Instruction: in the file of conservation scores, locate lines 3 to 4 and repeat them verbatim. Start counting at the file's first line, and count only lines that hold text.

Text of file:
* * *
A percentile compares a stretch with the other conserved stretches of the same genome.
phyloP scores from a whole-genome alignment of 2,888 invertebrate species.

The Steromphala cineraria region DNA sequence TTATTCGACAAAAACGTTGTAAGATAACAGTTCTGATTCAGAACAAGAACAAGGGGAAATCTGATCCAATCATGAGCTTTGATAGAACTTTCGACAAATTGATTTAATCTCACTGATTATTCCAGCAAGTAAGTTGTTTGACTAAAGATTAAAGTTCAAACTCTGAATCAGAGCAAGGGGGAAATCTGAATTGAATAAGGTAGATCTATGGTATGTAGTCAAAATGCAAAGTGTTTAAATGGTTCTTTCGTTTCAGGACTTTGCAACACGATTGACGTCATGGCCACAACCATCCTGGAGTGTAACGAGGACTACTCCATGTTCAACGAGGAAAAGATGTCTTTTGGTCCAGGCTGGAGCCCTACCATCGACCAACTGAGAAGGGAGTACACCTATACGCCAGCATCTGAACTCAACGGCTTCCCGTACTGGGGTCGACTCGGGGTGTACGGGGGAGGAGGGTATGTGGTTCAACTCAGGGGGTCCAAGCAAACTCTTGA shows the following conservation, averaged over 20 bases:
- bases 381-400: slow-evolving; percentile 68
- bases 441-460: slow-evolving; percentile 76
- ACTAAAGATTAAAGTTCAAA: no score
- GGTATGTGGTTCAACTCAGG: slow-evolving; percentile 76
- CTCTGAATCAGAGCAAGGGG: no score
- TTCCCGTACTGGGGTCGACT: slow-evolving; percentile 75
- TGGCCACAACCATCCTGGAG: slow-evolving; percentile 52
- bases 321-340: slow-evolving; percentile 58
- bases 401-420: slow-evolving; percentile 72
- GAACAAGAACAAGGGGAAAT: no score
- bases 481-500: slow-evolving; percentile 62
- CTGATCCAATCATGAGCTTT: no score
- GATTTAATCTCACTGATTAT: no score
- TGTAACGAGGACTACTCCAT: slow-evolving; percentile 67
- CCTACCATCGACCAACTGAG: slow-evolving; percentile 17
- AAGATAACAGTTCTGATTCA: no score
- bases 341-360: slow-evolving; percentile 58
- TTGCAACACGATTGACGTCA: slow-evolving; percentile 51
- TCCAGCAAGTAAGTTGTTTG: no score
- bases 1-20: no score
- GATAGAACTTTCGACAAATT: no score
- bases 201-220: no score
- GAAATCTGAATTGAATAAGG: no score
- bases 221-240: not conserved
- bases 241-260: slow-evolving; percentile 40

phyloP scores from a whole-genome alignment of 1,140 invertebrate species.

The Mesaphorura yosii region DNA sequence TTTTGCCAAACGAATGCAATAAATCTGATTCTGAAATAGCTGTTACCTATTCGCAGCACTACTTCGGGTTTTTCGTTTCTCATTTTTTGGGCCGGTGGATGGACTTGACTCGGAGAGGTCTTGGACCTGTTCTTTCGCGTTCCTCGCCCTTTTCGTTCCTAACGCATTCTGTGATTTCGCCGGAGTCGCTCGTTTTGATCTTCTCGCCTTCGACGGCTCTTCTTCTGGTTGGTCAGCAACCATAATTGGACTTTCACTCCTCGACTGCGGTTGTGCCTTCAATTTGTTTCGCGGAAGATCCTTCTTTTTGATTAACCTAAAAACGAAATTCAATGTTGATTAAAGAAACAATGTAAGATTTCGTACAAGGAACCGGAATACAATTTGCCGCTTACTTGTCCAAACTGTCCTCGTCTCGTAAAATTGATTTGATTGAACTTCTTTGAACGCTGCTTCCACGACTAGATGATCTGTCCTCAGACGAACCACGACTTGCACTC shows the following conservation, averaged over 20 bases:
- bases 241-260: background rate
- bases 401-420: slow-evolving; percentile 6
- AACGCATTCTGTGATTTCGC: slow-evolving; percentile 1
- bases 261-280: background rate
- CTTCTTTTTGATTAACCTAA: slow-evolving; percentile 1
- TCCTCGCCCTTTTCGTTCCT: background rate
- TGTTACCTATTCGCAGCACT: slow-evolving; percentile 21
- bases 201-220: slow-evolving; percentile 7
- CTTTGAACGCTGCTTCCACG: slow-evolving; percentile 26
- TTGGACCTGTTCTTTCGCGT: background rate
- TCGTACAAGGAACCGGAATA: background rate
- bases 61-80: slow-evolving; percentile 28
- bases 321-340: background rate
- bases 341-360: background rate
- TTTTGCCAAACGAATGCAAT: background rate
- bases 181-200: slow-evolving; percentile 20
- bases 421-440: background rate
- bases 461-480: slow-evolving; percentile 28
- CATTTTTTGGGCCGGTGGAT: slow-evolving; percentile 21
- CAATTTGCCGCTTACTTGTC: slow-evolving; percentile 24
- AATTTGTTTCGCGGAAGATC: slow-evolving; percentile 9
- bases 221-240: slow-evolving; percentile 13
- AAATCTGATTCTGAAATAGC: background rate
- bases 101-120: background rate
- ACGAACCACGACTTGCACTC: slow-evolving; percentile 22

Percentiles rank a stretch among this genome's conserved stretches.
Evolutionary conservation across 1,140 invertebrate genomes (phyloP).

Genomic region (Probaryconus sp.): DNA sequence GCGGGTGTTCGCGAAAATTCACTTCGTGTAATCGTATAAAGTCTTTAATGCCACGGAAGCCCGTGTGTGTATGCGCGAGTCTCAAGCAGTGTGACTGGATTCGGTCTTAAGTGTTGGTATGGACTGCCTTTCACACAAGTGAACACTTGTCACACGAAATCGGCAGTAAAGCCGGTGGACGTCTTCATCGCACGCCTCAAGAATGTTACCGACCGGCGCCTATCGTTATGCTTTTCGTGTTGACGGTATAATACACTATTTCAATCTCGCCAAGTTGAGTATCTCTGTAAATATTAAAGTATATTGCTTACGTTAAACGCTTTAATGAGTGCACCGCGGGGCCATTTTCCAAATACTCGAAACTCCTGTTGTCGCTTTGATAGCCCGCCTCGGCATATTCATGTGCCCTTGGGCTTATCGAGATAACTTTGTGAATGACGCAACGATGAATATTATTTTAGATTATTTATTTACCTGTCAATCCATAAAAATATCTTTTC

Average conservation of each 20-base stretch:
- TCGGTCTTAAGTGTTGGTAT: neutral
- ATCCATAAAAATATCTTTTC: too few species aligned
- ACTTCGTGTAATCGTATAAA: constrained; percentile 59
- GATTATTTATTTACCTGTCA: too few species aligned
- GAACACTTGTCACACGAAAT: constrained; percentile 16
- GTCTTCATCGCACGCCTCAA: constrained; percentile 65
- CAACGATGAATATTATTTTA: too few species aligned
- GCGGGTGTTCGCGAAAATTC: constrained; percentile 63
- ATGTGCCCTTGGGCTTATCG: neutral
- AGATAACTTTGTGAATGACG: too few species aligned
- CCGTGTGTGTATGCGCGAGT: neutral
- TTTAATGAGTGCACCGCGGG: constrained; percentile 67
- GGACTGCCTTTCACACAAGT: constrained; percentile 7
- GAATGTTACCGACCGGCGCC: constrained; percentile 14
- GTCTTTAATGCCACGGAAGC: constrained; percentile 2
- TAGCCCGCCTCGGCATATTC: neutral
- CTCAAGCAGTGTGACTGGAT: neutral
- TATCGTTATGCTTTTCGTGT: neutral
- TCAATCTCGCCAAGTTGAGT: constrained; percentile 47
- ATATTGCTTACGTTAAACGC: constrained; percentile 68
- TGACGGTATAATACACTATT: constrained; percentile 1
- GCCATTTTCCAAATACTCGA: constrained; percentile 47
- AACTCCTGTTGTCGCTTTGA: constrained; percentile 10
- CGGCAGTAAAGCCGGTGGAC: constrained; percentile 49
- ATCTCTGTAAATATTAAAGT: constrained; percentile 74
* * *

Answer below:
The Steromphala cineraria region DNA sequence TTATTCGACAAAAACGTTGTAAGATAACAGTTCTGATTCAGAACAAGAACAAGGGGAAATCTGATCCAATCATGAGCTTTGATAGAACTTTCGACAAATTGATTTAATCTCACTGATTATTCCAGCAAGTAAGTTGTTTGACTAAAGATTAAAGTTCAAACTCTGAATCAGAGCAAGGGGGAAATCTGAATTGAATAAGGTAGATCTATGGTATGTAGTCAAAATGCAAAGTGTTTAAATGGTTCTTTCGTTTCAGGACTTTGCAACACGATTGACGTCATGGCCACAACCATCCTGGAGTGTAACGAGGACTACTCCATGTTCAACGAGGAAAAGATGTCTTTTGGTCCAGGCTGGAGCCCTACCATCGACCAACTGAGAAGGGAGTACACCTATACGCCAGCATCTGAACTCAACGGCTTCCCGTACTGGGGTCGACTCGGGGTGTACGGGGGAGGAGGGTATGTGGTTCAACTCAGGGGGTCCAAGCAAACTCTTGA shows the following conservation, averaged over 20 bases:
- bases 381-400: slow-evolving; percentile 68